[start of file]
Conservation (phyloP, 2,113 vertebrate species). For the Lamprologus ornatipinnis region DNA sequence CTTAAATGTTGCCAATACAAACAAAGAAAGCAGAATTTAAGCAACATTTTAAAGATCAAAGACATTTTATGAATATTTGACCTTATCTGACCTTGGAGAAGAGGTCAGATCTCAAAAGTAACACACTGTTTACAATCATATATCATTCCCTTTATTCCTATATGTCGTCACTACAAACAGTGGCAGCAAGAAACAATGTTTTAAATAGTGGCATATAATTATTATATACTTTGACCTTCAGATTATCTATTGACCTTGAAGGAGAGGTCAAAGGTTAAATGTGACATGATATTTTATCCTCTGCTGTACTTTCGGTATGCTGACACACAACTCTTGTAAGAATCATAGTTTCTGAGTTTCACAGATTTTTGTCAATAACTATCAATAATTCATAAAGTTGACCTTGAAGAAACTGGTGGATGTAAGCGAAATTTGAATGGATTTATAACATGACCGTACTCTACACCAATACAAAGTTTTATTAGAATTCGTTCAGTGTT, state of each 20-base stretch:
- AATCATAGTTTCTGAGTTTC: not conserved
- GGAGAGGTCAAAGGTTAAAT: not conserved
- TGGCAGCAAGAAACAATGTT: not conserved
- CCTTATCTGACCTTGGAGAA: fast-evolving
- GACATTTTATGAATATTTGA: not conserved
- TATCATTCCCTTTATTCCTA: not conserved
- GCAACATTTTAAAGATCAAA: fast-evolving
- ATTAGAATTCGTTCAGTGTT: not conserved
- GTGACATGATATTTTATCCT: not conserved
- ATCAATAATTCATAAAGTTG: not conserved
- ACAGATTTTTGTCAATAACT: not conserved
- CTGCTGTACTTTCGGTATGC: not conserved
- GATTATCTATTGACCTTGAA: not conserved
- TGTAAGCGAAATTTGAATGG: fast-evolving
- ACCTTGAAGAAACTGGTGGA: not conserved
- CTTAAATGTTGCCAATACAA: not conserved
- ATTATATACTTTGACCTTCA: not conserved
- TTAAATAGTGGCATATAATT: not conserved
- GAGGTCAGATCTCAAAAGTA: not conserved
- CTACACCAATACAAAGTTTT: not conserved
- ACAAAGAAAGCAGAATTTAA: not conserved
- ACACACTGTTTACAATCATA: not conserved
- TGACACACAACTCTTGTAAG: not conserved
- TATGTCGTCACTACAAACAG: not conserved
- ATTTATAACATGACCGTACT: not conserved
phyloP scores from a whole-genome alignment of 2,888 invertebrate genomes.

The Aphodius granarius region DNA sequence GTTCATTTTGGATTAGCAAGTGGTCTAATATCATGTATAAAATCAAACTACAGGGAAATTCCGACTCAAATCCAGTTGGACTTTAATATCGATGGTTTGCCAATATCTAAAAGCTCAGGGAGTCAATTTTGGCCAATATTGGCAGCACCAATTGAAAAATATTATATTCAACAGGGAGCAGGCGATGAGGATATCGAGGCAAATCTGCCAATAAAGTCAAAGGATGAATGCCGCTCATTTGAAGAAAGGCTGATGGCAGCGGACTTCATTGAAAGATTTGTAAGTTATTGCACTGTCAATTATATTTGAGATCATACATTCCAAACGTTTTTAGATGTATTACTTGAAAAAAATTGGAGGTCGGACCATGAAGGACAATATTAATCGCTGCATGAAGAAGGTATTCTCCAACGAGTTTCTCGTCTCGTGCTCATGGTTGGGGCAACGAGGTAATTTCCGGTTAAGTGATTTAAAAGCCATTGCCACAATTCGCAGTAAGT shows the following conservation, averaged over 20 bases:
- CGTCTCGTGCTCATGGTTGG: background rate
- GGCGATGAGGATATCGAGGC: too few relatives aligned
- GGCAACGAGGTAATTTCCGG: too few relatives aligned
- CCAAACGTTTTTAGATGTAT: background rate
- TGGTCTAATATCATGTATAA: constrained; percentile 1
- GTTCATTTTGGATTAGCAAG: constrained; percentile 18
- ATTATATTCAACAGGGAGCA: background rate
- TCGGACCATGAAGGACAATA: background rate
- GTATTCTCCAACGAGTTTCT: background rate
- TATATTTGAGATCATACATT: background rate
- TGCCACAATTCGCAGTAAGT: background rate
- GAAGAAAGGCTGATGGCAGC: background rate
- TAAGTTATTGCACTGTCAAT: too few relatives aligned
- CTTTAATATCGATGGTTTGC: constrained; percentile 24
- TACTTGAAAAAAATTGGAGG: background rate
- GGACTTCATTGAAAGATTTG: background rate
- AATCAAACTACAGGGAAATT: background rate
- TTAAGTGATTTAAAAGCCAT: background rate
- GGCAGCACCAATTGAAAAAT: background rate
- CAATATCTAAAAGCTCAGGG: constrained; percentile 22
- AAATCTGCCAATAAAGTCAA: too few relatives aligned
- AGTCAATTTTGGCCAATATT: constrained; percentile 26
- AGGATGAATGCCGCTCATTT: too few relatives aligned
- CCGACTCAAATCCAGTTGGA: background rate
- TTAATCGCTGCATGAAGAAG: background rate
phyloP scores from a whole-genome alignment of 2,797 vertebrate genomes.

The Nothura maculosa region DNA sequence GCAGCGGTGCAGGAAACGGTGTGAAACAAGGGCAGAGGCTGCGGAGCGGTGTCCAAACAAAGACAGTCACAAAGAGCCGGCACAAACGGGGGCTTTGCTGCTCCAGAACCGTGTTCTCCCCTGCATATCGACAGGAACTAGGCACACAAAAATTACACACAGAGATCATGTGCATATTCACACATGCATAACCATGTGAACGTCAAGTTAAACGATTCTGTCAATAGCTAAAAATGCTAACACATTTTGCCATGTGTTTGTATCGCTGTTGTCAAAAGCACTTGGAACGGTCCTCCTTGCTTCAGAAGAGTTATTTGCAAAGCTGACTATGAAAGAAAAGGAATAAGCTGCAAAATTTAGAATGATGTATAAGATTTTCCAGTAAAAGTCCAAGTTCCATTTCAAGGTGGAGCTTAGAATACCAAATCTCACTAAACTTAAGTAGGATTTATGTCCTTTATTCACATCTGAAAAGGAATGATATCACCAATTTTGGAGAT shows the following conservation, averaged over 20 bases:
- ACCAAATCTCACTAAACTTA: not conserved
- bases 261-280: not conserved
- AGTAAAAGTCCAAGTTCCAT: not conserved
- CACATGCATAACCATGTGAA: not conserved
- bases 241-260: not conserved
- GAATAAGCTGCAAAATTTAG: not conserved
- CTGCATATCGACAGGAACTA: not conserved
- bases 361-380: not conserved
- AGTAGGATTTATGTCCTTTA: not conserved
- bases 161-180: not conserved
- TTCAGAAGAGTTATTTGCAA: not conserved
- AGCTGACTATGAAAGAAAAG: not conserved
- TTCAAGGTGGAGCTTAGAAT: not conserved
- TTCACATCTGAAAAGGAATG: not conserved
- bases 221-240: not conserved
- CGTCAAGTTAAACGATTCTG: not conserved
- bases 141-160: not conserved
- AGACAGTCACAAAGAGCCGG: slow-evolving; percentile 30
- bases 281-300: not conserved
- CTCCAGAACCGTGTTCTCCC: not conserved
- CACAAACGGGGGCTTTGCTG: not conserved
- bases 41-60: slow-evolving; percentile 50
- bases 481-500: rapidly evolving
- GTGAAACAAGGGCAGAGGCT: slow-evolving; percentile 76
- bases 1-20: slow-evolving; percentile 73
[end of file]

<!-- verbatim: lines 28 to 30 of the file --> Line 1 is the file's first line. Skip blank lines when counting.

The Aphodius granarius region DNA sequence GTTCATTTTGGATTAGCAAGTGGTCTAATATCATGTATAAAATCAAACTACAGGGAAATTCCGACTCAAATCCAGTTGGACTTTAATATCGATGGTTTGCCAATATCTAAAAGCTCAGGGAGTCAATTTTGGCCAATATTGGCAGCACCAATTGAAAAATATTATATTCAACAGGGAGCAGGCGATGAGGATATCGAGGCAAATCTGCCAATAAAGTCAAAGGATGAATGCCGCTCATTTGAAGAAAGGCTGATGGCAGCGGACTTCATTGAAAGATTTGTAAGTTATTGCACTGTCAATTATATTTGAGATCATACATTCCAAACGTTTTTAGATGTATTACTTGAAAAAAATTGGAGGTCGGACCATGAAGGACAATATTAATCGCTGCATGAAGAAGGTATTCTCCAACGAGTTTCTCGTCTCGTGCTCATGGTTGGGGCAACGAGGTAATTTCCGGTTAAGTGATTTAAAAGCCATTGCCACAATTCGCAGTAAGT shows the following conservation, averaged over 20 bases:
- CGTCTCGTGCTCATGGTTGG: background rate
- GGCGATGAGGATATCGAGGC: too few relatives aligned